Video: The (Mock) Polar Bear Charge Shootout

In today's video I'm practicing my aim in a drill that simulates a charging animal. For the test I rigged a target on a pulley and had it come "charging" toward me. The goal was to hit the target three times before it reached me--or else, I'm bear food. Although this was a good way to practice, it's impossible to prepare for the kind of fear I'd experience if a bear were really to charge me.

During my upcoming adventure, when I pass the Arctic coast to venture onto the ice, I'll be in prime polar bear country. An encounter would most likely happen while I'm around camp cooking or even asleep in the tent. Polar bears, attracted to the fish and food rations we'll have, might see us as a food source. (A polar bear can smell a seal on the ice 20 miles away.) We will leave our food several hundred feet from camp at night, but in the morning when we retrieve it, a bear could greet us. They're massive creatures and can reach a running speed of 25 miles per hour. They're also smart: I've heard accounts from people who have been stalked by polar bears say the bears will use a paw to cover their black noses to camouflage against the white snow. That being said, I have also been told that most of the time, if you leave them alone, they will leave you alone. I hope that's true.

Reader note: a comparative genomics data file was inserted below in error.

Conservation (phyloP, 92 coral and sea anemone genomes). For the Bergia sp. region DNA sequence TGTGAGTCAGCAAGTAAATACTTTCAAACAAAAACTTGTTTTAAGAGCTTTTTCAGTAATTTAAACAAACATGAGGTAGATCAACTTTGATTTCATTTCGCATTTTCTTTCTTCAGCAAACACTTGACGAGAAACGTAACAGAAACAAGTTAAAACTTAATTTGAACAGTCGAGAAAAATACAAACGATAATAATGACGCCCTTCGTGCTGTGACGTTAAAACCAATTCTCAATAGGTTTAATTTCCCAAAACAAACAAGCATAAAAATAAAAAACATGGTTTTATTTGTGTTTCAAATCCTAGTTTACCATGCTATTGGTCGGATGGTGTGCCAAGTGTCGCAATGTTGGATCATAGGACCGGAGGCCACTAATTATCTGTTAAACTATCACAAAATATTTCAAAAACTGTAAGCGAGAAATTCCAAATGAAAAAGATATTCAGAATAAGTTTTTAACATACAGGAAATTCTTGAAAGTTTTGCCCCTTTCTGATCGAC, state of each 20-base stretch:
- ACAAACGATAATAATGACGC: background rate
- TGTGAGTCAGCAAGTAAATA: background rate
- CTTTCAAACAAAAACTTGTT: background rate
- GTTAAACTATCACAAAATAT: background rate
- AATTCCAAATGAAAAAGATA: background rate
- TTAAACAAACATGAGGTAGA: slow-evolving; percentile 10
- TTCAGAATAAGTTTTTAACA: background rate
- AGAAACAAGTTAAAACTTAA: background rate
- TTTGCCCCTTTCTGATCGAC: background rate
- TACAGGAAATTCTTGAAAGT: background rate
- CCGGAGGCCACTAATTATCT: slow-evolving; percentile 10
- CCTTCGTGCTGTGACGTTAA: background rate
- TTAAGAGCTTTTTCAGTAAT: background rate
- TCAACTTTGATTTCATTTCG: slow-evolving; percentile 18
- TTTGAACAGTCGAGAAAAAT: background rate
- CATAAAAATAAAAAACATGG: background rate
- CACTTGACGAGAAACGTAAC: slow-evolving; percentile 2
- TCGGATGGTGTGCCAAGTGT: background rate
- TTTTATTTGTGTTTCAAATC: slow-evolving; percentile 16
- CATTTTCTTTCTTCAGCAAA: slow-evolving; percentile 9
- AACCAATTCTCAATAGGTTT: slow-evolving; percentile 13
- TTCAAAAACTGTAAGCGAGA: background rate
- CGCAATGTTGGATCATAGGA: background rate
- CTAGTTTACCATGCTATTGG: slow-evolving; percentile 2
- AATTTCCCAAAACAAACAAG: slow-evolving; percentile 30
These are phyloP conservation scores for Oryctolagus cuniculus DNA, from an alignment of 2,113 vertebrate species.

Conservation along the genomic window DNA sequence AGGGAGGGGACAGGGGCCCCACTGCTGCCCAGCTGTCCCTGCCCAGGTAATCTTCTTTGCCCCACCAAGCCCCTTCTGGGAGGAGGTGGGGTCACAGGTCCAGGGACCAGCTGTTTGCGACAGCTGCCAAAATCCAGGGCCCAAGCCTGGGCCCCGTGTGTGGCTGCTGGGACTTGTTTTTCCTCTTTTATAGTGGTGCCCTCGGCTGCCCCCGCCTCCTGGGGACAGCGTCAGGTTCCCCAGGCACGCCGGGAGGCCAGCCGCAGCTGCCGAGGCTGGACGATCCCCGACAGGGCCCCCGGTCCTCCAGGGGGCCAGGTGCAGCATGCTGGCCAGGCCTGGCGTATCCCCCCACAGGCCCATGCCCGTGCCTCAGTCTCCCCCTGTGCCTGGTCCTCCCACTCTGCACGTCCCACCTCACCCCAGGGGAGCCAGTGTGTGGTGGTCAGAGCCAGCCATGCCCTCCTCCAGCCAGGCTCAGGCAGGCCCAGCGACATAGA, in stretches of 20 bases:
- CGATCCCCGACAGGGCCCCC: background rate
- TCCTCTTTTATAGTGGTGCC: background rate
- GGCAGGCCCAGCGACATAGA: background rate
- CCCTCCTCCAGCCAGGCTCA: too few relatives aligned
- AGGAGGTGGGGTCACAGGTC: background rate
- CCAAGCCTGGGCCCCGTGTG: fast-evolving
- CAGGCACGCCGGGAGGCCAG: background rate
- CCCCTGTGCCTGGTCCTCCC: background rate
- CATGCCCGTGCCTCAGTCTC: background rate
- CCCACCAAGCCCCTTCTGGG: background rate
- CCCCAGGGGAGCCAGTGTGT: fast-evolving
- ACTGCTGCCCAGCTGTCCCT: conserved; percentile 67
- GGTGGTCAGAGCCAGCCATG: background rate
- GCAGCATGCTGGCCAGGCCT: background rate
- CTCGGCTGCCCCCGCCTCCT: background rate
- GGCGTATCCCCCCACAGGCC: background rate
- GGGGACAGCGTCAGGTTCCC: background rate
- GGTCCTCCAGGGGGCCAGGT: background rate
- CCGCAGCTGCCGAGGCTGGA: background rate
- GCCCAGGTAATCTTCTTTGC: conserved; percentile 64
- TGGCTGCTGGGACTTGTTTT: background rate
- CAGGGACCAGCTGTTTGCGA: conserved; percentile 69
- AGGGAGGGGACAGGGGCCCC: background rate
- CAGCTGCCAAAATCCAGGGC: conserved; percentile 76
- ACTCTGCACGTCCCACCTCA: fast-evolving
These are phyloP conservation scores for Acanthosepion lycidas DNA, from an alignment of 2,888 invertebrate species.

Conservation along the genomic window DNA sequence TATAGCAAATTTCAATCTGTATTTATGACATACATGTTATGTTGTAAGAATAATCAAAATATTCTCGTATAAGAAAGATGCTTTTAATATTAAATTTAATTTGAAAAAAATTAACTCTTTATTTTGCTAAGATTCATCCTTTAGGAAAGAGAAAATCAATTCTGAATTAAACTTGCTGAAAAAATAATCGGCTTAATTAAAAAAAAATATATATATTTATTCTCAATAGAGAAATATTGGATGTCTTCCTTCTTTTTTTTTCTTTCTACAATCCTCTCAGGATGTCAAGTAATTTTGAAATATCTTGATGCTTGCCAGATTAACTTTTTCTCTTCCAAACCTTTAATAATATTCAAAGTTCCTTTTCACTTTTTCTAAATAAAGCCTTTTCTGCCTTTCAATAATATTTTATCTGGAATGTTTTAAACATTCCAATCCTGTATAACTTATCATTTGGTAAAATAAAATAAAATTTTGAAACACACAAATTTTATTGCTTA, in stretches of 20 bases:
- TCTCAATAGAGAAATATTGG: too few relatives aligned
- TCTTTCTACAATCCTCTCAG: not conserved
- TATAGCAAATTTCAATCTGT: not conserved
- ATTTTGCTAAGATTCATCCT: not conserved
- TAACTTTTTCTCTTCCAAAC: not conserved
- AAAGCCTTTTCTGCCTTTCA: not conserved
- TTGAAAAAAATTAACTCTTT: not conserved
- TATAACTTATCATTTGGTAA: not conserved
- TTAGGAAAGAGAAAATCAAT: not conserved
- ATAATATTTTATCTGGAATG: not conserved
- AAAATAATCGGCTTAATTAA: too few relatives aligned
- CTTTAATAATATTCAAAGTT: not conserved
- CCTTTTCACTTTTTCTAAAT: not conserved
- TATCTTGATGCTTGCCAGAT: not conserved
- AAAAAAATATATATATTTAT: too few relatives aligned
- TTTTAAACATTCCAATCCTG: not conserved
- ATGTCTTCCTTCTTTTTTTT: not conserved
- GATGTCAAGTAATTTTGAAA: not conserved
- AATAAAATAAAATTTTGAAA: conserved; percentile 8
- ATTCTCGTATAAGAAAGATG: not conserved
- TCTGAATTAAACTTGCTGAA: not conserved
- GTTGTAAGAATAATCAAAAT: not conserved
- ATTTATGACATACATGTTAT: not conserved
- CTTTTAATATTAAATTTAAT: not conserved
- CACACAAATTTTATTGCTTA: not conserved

What I Learned:

1. Next time, I'll practice picking my gun up off the ground before firing. How often will you have a gun shouldered and loaded with the safety off before a bear charges?
2. Don't rush the pump and to make sure my gun is in good shape. I jammed up once during the drill and that could mean my life in a real attack.
3. It's not easy to fire a gun while wearing mittens. If a bear comes at me in the arctic I'll have to be an extra step ahead so I can throw my mitten off before firing.
4. It's tough to line up the second and third shots. My last two shots were usually on instinct.
5. If this were to happen for real, I would have to remain as calm as possible and make my shots count.
6. I became more confident that if I were charged and I had a loaded weapon, I would come out on top. It's a good feeling.
7. I really hope a polar bear doesn't charge me.